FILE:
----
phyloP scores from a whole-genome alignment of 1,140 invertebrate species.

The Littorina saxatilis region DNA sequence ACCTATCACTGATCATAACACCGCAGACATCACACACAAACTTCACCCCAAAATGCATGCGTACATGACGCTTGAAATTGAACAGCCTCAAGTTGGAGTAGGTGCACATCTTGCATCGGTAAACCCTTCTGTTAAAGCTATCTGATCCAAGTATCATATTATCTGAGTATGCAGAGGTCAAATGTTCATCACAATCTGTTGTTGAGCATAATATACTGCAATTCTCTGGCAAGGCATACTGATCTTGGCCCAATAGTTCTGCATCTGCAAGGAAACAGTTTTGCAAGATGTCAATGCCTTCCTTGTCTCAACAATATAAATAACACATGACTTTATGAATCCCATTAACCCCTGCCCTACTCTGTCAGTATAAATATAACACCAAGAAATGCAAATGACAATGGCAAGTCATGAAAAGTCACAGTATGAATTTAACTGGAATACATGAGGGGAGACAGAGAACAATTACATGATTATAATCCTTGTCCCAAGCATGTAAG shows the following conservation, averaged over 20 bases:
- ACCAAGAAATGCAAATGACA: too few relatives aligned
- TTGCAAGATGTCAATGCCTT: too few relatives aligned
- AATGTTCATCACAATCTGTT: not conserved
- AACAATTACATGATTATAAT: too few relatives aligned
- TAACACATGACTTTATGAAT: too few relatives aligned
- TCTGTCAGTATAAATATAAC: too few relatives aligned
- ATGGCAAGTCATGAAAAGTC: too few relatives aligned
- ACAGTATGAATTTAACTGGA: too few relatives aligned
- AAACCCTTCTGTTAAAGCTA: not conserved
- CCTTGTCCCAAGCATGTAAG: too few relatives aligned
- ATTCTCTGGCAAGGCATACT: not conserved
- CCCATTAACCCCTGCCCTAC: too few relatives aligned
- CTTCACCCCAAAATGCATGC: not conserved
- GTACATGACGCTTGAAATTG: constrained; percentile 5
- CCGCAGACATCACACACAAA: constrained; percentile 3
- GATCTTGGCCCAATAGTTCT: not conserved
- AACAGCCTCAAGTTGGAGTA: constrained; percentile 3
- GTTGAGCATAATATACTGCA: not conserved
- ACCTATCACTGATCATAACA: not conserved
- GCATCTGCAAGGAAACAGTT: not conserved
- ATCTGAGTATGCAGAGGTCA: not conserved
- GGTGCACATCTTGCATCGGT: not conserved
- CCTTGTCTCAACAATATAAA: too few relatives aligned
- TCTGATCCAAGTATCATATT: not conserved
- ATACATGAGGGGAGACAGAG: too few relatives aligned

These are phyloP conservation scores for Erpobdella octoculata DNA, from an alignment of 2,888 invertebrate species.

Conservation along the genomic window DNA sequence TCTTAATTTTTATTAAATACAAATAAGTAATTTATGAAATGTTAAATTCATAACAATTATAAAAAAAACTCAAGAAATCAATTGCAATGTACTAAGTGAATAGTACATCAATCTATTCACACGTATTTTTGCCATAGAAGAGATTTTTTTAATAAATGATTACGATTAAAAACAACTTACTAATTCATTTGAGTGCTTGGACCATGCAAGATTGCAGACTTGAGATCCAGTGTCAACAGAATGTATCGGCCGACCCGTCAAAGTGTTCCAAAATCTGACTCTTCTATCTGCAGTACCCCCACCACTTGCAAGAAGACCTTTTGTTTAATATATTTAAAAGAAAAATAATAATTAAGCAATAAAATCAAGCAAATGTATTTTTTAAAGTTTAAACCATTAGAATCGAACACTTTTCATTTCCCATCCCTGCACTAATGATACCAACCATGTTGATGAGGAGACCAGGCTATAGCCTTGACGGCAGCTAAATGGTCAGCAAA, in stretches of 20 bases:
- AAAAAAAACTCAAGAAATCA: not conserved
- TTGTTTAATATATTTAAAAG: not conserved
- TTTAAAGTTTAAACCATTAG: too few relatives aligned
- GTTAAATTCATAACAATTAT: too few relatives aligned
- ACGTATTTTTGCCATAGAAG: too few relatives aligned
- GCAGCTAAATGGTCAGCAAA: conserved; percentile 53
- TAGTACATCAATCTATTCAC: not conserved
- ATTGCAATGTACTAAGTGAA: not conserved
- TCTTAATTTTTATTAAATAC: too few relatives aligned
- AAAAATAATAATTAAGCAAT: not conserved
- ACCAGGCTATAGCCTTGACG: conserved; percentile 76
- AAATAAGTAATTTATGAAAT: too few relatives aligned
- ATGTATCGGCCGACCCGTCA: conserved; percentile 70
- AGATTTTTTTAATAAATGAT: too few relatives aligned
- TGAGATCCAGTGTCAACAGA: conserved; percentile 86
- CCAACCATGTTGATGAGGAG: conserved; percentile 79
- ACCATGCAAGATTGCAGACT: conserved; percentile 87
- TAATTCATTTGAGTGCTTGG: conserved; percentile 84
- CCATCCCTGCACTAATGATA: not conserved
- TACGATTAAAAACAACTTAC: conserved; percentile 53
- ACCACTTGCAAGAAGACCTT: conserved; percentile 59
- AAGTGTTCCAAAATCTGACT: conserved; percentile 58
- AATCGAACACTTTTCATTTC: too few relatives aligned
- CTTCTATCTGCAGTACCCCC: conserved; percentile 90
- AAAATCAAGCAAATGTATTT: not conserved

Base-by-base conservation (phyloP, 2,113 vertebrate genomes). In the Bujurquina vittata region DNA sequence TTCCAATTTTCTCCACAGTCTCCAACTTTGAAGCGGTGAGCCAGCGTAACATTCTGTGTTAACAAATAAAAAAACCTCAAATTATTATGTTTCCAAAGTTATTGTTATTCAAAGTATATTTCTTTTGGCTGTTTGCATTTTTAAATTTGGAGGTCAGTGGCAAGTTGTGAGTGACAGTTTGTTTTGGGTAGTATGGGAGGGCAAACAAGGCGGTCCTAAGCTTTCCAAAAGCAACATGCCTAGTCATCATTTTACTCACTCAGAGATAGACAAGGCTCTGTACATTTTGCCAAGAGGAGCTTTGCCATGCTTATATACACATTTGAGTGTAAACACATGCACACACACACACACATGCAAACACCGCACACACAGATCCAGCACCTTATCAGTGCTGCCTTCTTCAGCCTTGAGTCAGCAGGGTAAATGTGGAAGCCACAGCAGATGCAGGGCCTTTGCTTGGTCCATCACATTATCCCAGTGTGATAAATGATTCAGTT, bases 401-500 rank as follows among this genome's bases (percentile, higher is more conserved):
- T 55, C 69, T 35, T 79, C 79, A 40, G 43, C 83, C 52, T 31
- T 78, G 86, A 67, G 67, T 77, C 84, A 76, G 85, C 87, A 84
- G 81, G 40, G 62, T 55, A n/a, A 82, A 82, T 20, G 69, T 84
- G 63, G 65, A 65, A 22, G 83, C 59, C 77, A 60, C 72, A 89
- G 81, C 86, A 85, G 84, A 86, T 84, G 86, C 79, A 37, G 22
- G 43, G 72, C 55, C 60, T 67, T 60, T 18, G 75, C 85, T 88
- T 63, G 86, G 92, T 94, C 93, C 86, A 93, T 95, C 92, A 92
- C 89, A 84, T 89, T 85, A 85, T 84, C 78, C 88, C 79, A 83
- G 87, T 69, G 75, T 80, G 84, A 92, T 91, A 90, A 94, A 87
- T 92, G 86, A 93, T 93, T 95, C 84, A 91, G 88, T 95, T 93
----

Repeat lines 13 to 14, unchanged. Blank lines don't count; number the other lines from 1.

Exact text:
- ATTCTCTGGCAAGGCATACT: not conserved
- CCCATTAACCCCTGCCCTAC: too few relatives aligned